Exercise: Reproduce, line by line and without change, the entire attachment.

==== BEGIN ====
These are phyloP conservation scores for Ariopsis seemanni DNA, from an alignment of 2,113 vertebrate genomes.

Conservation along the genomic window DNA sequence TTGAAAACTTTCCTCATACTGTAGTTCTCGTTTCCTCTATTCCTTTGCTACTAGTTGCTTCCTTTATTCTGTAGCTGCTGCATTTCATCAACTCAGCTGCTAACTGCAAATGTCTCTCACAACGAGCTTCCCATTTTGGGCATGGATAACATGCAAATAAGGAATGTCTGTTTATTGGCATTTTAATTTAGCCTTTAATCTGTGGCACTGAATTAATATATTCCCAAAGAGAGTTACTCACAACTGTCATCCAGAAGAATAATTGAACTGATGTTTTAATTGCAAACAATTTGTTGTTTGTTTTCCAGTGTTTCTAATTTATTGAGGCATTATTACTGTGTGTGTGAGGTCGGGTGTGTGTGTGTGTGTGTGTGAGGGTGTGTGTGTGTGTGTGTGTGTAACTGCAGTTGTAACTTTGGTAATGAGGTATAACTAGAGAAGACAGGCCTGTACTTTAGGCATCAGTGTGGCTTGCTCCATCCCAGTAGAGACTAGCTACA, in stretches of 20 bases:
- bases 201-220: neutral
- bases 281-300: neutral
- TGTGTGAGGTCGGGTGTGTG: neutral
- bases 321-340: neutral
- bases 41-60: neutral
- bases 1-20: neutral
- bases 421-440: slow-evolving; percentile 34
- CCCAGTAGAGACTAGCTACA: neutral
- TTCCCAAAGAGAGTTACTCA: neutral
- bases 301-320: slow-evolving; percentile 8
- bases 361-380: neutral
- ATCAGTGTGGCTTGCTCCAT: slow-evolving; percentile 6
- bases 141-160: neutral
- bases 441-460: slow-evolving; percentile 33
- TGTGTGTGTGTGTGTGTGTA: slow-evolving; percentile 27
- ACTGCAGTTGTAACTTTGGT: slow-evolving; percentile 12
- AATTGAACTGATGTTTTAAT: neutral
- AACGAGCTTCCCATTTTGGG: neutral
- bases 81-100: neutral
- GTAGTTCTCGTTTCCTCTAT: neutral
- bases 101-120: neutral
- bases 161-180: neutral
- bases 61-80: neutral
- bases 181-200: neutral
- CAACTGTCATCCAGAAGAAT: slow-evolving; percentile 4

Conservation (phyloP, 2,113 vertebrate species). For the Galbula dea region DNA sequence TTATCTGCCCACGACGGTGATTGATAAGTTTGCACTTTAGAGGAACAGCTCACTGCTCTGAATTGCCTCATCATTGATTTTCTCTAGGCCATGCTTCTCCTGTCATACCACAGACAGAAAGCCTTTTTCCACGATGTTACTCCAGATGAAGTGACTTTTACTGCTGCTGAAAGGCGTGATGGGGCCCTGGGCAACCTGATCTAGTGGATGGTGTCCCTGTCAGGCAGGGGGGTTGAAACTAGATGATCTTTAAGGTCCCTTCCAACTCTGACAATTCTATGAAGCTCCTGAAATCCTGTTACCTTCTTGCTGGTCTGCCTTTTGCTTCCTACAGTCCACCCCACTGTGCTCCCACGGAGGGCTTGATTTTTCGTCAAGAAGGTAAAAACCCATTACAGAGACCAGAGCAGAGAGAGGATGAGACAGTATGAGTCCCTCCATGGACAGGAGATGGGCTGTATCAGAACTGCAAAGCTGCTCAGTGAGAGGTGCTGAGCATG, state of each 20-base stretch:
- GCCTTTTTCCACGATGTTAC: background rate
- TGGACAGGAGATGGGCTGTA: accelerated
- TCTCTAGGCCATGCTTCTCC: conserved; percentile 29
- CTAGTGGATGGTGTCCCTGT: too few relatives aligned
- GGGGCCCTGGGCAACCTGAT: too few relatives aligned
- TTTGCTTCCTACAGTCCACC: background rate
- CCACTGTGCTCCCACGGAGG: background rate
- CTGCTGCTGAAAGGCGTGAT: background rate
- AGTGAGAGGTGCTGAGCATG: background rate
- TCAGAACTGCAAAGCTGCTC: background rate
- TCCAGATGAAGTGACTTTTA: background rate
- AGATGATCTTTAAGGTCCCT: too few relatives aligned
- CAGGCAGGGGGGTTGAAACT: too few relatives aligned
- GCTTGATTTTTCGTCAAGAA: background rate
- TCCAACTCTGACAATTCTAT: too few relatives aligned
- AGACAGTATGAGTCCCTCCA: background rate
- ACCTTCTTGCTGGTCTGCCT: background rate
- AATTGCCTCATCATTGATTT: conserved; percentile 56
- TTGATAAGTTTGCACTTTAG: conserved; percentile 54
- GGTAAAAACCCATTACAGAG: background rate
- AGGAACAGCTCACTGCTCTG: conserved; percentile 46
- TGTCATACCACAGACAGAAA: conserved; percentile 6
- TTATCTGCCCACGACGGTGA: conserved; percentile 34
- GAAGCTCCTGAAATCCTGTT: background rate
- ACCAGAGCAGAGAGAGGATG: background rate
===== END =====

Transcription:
These are phyloP conservation scores for Ariopsis seemanni DNA, from an alignment of 2,113 vertebrate genomes.

Conservation along the genomic window DNA sequence TTGAAAACTTTCCTCATACTGTAGTTCTCGTTTCCTCTATTCCTTTGCTACTAGTTGCTTCCTTTATTCTGTAGCTGCTGCATTTCATCAACTCAGCTGCTAACTGCAAATGTCTCTCACAACGAGCTTCCCATTTTGGGCATGGATAACATGCAAATAAGGAATGTCTGTTTATTGGCATTTTAATTTAGCCTTTAATCTGTGGCACTGAATTAATATATTCCCAAAGAGAGTTACTCACAACTGTCATCCAGAAGAATAATTGAACTGATGTTTTAATTGCAAACAATTTGTTGTTTGTTTTCCAGTGTTTCTAATTTATTGAGGCATTATTACTGTGTGTGTGAGGTCGGGTGTGTGTGTGTGTGTGTGTGAGGGTGTGTGTGTGTGTGTGTGTGTAACTGCAGTTGTAACTTTGGTAATGAGGTATAACTAGAGAAGACAGGCCTGTACTTTAGGCATCAGTGTGGCTTGCTCCATCCCAGTAGAGACTAGCTACA, in stretches of 20 bases:
- bases 201-220: neutral
- bases 281-300: neutral
- TGTGTGAGGTCGGGTGTGTG: neutral
- bases 321-340: neutral
- bases 41-60: neutral
- bases 1-20: neutral
- bases 421-440: slow-evolving; percentile 34
- CCCAGTAGAGACTAGCTACA: neutral
- TTCCCAAAGAGAGTTACTCA: neutral
- bases 301-320: slow-evolving; percentile 8
- bases 361-380: neutral
- ATCAGTGTGGCTTGCTCCAT: slow-evolving; percentile 6
- bases 141-160: neutral
- bases 441-460: slow-evolving; percentile 33
- TGTGTGTGTGTGTGTGTGTA: slow-evolving; percentile 27
- ACTGCAGTTGTAACTTTGGT: slow-evolving; percentile 12
- AATTGAACTGATGTTTTAAT: neutral
- AACGAGCTTCCCATTTTGGG: neutral
- bases 81-100: neutral
- GTAGTTCTCGTTTCCTCTAT: neutral
- bases 101-120: neutral
- bases 161-180: neutral
- bases 61-80: neutral
- bases 181-200: neutral
- CAACTGTCATCCAGAAGAAT: slow-evolving; percentile 4

Conservation (phyloP, 2,113 vertebrate species). For the Galbula dea region DNA sequence TTATCTGCCCACGACGGTGATTGATAAGTTTGCACTTTAGAGGAACAGCTCACTGCTCTGAATTGCCTCATCATTGATTTTCTCTAGGCCATGCTTCTCCTGTCATACCACAGACAGAAAGCCTTTTTCCACGATGTTACTCCAGATGAAGTGACTTTTACTGCTGCTGAAAGGCGTGATGGGGCCCTGGGCAACCTGATCTAGTGGATGGTGTCCCTGTCAGGCAGGGGGGTTGAAACTAGATGATCTTTAAGGTCCCTTCCAACTCTGACAATTCTATGAAGCTCCTGAAATCCTGTTACCTTCTTGCTGGTCTGCCTTTTGCTTCCTACAGTCCACCCCACTGTGCTCCCACGGAGGGCTTGATTTTTCGTCAAGAAGGTAAAAACCCATTACAGAGACCAGAGCAGAGAGAGGATGAGACAGTATGAGTCCCTCCATGGACAGGAGATGGGCTGTATCAGAACTGCAAAGCTGCTCAGTGAGAGGTGCTGAGCATG, state of each 20-base stretch:
- GCCTTTTTCCACGATGTTAC: background rate
- TGGACAGGAGATGGGCTGTA: accelerated
- TCTCTAGGCCATGCTTCTCC: conserved; percentile 29
- CTAGTGGATGGTGTCCCTGT: too few relatives aligned
- GGGGCCCTGGGCAACCTGAT: too few relatives aligned
- TTTGCTTCCTACAGTCCACC: background rate
- CCACTGTGCTCCCACGGAGG: background rate
- CTGCTGCTGAAAGGCGTGAT: background rate
- AGTGAGAGGTGCTGAGCATG: background rate
- TCAGAACTGCAAAGCTGCTC: background rate
- TCCAGATGAAGTGACTTTTA: background rate
- AGATGATCTTTAAGGTCCCT: too few relatives aligned
- CAGGCAGGGGGGTTGAAACT: too few relatives aligned
- GCTTGATTTTTCGTCAAGAA: background rate
- TCCAACTCTGACAATTCTAT: too few relatives aligned
- AGACAGTATGAGTCCCTCCA: background rate
- ACCTTCTTGCTGGTCTGCCT: background rate
- AATTGCCTCATCATTGATTT: conserved; percentile 56
- TTGATAAGTTTGCACTTTAG: conserved; percentile 54
- GGTAAAAACCCATTACAGAG: background rate
- AGGAACAGCTCACTGCTCTG: conserved; percentile 46
- TGTCATACCACAGACAGAAA: conserved; percentile 6
- TTATCTGCCCACGACGGTGA: conserved; percentile 34
- GAAGCTCCTGAAATCCTGTT: background rate
- ACCAGAGCAGAGAGAGGATG: background rate